“There are no random acts…We are all connected…You can no more separate one life from another than you can separate a breeze from the wind…” ― Mitch Albom

LinkedIn I feel is sometimes overlooked as a place where you can get real business from. Some people just use it to connect with colleagues, clients and suppliers and do nothing else with it. But by investing a little more time and integrating some other systems it can be a really useful channel for acquiring new business. Its especially good if you perhaps a sole trader who doesn’t have much contact outside of your office.

Search and Refer
For example, I follow the BNI method. If I get you some business you’ll then want to get me some business. As BNI members are trained to give specific referrals each week I get a list of the people and companies my fellow members would like to talk to. All I then need to do is enter those names into LinkedIn. If I know them I send a message. If I don’t someone else I know may know them so I’ll ask for an introduction. If I have no connection whatsoever I’ll then use my Pro Membership with LinkedIn and send them an InMail. This method has enabled me to bring visitors to the group and get referrals for my fellow members without actually doing that much work.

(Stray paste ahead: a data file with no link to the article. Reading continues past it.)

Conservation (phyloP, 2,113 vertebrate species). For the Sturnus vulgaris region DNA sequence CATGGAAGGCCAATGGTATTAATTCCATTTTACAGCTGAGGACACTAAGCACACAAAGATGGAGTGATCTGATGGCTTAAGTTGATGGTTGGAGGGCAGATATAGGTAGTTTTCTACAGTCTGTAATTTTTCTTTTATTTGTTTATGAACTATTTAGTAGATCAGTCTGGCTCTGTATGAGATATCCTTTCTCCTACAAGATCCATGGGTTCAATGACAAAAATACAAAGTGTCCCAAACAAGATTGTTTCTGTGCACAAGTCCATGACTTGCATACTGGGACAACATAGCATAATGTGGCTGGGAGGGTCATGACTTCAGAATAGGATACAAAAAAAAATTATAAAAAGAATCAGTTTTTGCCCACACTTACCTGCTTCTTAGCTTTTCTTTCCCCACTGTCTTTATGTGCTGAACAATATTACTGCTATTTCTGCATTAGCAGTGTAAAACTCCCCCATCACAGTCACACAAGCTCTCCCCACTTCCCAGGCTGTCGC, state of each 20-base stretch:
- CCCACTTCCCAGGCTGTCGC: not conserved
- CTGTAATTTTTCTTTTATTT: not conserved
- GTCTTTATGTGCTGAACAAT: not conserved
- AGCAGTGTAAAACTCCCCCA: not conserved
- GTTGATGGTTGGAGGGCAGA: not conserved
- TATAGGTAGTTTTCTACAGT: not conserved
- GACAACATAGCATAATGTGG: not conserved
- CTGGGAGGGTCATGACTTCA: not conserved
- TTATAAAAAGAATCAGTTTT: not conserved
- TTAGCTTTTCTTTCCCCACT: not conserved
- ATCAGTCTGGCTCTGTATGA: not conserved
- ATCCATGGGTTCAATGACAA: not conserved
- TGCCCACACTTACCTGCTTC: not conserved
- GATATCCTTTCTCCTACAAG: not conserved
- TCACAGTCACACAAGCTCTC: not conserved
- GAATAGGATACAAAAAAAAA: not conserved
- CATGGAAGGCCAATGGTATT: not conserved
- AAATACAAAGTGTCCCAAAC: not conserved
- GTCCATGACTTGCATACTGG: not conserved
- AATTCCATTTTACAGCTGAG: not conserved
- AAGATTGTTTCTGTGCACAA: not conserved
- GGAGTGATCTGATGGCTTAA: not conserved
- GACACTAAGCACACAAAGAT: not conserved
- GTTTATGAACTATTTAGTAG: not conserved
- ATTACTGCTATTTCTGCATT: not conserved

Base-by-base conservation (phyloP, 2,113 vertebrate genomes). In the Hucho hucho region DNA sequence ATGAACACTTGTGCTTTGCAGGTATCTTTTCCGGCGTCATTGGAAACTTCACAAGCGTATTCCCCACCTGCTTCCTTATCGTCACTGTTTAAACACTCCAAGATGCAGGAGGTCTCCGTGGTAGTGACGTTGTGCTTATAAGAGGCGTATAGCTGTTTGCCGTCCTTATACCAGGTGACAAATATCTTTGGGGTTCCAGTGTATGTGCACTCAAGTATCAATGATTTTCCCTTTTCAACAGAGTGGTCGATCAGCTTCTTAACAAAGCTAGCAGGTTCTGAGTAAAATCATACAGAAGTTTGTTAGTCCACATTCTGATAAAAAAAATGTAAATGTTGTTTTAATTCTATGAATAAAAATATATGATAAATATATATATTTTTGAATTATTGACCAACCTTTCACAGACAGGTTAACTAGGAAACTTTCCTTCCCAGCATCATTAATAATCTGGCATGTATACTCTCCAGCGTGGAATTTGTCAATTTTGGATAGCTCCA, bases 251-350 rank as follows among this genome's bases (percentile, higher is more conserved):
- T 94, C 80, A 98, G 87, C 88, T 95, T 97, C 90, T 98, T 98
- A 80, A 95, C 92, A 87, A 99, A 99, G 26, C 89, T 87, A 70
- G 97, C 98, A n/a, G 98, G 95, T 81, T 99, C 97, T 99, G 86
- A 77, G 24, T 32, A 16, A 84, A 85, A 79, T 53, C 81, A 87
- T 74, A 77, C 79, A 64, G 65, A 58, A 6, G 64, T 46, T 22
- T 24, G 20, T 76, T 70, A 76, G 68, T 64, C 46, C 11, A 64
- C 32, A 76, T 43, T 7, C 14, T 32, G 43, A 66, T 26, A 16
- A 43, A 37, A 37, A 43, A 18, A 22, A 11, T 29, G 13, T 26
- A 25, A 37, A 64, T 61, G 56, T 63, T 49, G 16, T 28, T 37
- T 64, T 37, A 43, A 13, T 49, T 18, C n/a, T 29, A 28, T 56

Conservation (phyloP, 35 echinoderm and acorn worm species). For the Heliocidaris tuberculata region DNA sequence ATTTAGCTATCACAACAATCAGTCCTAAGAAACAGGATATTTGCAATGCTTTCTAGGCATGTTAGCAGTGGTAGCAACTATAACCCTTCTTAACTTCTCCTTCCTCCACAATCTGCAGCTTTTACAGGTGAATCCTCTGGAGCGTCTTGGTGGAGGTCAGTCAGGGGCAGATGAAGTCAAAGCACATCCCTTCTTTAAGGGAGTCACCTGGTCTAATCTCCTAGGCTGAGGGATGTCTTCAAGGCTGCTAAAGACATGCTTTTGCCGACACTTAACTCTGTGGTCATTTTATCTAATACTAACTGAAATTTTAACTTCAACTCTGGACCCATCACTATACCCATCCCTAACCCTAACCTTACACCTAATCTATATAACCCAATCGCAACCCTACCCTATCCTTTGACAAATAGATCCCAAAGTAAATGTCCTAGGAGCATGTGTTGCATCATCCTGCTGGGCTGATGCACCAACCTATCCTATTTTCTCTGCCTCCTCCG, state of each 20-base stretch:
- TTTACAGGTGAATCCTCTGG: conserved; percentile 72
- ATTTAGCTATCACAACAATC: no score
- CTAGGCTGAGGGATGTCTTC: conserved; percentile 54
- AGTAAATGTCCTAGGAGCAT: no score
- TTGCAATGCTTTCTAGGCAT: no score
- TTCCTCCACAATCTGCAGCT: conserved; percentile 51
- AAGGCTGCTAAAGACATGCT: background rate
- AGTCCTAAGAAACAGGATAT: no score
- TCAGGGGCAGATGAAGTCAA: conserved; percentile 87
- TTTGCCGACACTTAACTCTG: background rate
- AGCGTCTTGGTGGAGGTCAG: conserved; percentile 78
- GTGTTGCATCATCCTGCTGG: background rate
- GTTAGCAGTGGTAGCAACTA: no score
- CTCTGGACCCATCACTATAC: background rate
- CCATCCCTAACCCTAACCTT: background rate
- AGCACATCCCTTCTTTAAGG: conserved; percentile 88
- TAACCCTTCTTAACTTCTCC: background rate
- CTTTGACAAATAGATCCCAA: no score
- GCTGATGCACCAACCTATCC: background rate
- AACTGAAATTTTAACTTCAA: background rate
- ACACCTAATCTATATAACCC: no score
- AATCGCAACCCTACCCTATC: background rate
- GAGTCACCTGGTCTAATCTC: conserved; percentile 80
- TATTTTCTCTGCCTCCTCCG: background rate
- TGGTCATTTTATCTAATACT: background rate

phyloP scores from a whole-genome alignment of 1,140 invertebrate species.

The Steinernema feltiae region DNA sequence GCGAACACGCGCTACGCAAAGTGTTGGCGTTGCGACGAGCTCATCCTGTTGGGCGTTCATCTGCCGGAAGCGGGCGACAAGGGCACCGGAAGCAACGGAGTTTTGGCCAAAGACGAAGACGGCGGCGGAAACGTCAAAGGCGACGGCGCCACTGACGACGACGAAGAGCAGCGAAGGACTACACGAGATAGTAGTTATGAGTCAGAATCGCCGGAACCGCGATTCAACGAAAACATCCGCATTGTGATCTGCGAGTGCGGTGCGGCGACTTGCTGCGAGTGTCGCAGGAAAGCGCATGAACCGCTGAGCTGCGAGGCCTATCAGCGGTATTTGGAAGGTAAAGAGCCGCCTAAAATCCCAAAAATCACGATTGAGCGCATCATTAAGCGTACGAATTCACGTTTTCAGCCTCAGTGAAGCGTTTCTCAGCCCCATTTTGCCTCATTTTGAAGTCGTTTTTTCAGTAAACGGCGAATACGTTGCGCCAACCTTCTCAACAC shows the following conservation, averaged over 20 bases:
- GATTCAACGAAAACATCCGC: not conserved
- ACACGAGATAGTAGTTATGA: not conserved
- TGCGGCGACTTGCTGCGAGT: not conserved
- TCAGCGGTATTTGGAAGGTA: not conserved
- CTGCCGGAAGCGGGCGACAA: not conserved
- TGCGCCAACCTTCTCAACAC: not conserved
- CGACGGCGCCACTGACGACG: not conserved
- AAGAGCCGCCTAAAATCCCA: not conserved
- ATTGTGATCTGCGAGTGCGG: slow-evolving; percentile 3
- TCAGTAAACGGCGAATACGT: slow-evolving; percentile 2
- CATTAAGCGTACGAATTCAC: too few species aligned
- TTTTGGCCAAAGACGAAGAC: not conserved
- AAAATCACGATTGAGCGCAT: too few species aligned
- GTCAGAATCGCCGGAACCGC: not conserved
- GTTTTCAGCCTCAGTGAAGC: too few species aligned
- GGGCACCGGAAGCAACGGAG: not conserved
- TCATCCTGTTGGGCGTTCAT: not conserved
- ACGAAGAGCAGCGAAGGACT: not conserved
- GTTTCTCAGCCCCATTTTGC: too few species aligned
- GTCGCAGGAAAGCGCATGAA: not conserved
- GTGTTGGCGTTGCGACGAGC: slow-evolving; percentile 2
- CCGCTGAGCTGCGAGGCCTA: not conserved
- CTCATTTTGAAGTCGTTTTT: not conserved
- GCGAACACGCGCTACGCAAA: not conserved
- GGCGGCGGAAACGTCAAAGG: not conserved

Groups
In addition to reaching out. Groups are a great way for you to build an audiences of like-minded folk. I run a group called ‘Digital Marketing UK’ that posts advice, tips and questions on digital marketing. This group now has over 2k members and is growing at a rapid rate. The main plus point is the strict rules with which the group is managed. One of the main ones being that recruitment agencies aren’t admitted to the group. This ensures it doesn’t become a job board. I’ve made countless connections with members of this group and some has turned into real business.